Insider Trading In Stock Markets And Sebi.

10058 words - 40 pages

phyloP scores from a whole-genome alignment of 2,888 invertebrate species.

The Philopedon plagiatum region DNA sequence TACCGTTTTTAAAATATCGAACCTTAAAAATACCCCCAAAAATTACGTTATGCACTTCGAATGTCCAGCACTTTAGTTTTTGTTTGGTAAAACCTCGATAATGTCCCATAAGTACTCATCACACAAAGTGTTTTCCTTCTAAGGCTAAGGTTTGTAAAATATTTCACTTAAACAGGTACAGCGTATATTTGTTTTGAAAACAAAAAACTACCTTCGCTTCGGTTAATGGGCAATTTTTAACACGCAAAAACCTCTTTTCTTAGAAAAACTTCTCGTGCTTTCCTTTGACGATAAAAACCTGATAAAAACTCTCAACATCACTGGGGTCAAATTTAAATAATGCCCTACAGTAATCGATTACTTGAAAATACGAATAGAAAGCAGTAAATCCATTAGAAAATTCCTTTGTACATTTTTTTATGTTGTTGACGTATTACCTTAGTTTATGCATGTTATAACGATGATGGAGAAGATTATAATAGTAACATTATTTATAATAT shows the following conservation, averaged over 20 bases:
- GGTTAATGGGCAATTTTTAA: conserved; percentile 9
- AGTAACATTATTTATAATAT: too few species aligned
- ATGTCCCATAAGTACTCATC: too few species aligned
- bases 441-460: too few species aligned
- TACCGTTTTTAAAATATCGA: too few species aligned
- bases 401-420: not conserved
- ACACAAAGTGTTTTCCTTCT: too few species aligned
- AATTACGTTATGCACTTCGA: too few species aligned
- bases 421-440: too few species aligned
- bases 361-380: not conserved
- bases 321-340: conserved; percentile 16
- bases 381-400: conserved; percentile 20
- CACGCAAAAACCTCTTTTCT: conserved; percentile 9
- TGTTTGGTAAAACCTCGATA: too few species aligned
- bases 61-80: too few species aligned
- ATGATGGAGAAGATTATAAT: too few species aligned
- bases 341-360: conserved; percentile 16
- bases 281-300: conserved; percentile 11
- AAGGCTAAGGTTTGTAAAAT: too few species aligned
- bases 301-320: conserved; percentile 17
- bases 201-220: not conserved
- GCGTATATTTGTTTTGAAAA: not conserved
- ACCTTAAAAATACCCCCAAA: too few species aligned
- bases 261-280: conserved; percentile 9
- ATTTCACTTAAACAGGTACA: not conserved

CORPORATE FINANCEPROJECTONINSIDER TRADING&THE SECURITIES AND EXCHANGE BOARD OF INDIABYANUJ N SEHGALCONTENTSI.Emergence of The Securities Exchange Board Of IndiaII.Legal status of The Securities Exchange Board Of IndiaIII.ObjectivesIV.Salient features of the SEBI Act, 1992V.Powers and Functions of the Securities Exchange Board Of IndiaVI.Insider TradingIntroductionProtection under General LawInsider Trading Law in IndiaInsider Trading Law in USVII.CaseIntroductionStatutory AnalysisJudicial AnalysisFinal JudgementVIII.ConclusionIX.BibliographyEMERGENCE OF SEBIThe ever expanding investors' population and market capitalization led to a variety of malpractices on the part of companies, brokers, merchant bankers, investment consultants and others involved in new issues and stock in India.The glaring examples of these malpractices are as under:a)Existence of self-styled merchant bankers, investment consultants without sufficient expertise and infrastructure for proper services.b)Unofficial private placements.c)Rigging of prices just before public issue to bolster the image of the company in the eyes of prospective investors.d)Unofficial premiums on new issues.e)Manipulations of prices even before listing.f)Allotments with or without premium to the favoured persons.g)Delays in finalizing the allotments and dispatch of allotment letters and refund orders before the due date.h)Non-adherence of provisions of the Companies Act and other relevant Acts.i)Violation of rules and regulations of the stock exchanges and listing requirements.j)Absence of fair practices in trading in the market such as rigging of shares, manipulation of prices, insider trading and a large spread between the bid and offer prices.k)Delay in delivery of shares and in making payments for sales by the brokers to their customers.l)Problem of odd lots and poor liquidity of a number of shares in the secondary market.m)Diversion of funds of the mega issues for a purpose other than intended such as takeover bids of other companies, acquisition of shares or investments of other companies and for working capital.The malpractices and unfair trading practices have eroded investor's confidence. It multiplied the investor's grievances. The Government and the Stock Exchanges were rather helpless in redressing the investor's problems because of lack of proper penal provisions in the existing legislation.Realizing this, SEBI was constituted by the Government in April 1988 as a supervisory body to regulate and promote the securities market.LEGAL STATUS OF SEBIInitially, SEBI was established as an interim body under the administrative control of the Finance Ministry. Recently it was given statutory powers. These statutory powers were conferred on SEBI vide the Securities and Exchange Board of India Ordinance, 1992. The Ordinance was later on replaced by an Act of Parliament known as the Securities and Exchange Board of India Act, 1992.The preamble to the SEBI Act provides for the establishment of a...

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